Average disposable household income – the amount families have to spend after paying taxes and receiving benefits – fell by just over €8,500 between 2008 and 2012. The stark figures, from the Central Statistics Office, are among the data in a paper called Living on Less: Changes in earnings, incomes and employment during the recession,which will set the background for a major debate on income restoration at IMPACT’s biennial delegate conference next week.
Conference delegates representing members from across the union will debate a motion calling on IMPACT to develop a strategy for income recovery for members in the public, private and voluntary sectors. It says this should include a public service pay claim when “the state’s finances improve to a degree that would lead us to believe that the exchequer could cope.”
Drawing on official figures, the paper reports that average public sector weekly earnings decreased by 5.1% – and average hourly earnings by 5.4% – in the five years to December 2013. These figures do not include the so-called pension levy, which has further reduced public service incomes by 7% on average. In the same period, average weekly private sector earnings fell by 3.4%, while average private sector hourly earnings were stagnant.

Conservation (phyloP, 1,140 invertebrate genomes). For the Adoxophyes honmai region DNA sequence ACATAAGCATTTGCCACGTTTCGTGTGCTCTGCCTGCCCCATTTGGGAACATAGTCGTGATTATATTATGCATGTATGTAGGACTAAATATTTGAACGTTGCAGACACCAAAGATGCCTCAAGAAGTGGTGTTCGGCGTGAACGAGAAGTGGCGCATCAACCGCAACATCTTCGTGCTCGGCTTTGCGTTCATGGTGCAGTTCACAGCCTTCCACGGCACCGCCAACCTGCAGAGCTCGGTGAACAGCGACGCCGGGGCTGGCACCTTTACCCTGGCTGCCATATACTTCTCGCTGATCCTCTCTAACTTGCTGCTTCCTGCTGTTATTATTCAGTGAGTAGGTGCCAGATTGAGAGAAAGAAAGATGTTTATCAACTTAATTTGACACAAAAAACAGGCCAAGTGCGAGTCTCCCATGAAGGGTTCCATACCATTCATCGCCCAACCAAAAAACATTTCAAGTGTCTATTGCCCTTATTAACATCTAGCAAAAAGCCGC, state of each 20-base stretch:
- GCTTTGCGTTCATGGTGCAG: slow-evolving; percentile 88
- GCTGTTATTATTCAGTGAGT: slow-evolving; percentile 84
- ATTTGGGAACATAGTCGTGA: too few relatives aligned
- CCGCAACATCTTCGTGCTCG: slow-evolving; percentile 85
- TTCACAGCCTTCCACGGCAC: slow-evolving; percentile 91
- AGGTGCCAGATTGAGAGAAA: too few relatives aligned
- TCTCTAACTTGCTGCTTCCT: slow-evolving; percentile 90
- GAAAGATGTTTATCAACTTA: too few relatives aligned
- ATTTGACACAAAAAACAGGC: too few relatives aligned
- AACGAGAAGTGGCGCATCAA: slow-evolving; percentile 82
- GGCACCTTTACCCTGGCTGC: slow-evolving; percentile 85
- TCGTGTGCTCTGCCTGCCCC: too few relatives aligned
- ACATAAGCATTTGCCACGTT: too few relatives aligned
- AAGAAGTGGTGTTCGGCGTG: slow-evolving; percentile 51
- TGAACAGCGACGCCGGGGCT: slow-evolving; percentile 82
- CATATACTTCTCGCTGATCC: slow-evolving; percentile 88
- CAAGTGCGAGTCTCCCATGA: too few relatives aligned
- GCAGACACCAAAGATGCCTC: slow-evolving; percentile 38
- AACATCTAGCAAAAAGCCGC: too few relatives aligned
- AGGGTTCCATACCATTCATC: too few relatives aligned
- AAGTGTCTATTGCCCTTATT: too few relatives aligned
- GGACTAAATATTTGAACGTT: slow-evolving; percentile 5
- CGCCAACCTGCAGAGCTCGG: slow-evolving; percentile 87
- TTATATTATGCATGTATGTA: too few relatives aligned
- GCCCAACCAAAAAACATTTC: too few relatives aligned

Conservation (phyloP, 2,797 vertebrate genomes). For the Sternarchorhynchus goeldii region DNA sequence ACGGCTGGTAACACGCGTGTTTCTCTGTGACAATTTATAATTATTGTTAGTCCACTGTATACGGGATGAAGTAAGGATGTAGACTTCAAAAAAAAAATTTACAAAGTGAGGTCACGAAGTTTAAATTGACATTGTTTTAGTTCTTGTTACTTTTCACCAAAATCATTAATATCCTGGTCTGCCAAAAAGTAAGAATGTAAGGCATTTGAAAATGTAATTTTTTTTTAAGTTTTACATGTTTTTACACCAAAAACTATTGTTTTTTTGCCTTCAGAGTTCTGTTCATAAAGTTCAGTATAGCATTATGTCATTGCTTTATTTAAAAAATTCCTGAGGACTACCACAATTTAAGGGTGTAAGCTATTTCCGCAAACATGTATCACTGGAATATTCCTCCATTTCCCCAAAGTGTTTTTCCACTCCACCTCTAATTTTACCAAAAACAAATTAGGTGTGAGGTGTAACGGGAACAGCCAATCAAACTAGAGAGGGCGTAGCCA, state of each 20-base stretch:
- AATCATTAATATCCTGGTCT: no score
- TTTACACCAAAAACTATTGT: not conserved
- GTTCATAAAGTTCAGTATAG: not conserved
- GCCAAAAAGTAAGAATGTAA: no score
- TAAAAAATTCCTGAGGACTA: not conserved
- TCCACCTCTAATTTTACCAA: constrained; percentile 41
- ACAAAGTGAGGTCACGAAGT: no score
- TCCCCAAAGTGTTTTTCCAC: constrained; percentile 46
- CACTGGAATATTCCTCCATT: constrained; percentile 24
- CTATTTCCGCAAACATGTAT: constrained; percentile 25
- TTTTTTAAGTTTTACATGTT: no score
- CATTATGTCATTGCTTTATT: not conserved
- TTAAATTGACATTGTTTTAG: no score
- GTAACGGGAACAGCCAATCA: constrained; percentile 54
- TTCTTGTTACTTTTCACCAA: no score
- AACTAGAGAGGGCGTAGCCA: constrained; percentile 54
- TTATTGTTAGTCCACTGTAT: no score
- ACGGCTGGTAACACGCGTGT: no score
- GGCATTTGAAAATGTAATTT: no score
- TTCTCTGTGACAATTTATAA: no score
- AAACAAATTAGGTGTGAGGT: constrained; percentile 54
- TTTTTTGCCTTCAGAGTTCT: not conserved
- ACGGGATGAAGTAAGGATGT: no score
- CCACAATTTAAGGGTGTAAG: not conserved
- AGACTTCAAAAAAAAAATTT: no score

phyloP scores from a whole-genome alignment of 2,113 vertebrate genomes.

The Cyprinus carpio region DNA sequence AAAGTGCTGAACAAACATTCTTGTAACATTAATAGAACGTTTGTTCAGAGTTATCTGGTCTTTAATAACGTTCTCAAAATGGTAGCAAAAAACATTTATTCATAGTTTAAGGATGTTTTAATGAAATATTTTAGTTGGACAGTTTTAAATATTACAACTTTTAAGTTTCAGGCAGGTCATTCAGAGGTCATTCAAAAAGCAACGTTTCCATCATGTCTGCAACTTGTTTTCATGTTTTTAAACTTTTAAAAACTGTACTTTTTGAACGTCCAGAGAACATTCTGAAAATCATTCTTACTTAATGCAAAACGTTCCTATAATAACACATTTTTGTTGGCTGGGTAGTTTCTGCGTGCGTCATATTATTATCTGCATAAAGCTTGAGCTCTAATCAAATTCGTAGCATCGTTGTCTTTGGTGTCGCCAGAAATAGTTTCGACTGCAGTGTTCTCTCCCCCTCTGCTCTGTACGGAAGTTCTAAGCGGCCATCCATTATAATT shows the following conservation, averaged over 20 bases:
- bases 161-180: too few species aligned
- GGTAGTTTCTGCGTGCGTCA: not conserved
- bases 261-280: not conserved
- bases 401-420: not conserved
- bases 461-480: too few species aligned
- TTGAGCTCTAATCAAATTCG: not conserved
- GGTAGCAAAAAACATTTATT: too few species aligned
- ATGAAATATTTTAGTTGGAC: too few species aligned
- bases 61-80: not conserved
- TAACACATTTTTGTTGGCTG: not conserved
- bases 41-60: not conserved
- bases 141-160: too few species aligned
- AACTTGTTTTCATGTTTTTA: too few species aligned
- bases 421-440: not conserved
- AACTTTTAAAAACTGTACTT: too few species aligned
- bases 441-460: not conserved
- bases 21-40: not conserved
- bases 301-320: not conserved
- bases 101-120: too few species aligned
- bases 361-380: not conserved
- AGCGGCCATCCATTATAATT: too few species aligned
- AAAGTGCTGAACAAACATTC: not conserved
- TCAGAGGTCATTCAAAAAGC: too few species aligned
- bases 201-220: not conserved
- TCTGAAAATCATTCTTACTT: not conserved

Although the average effective direct tax rate – the amount households actually pay in tax as a proportion of income – increased from 12.8% to 13.5% between 2007 and 2010, Ireland’s tax-to-GDP ratio is the second lowest in the euro area.
Updates on the pay debate and other conference news will be posted on our special conference microsite next week.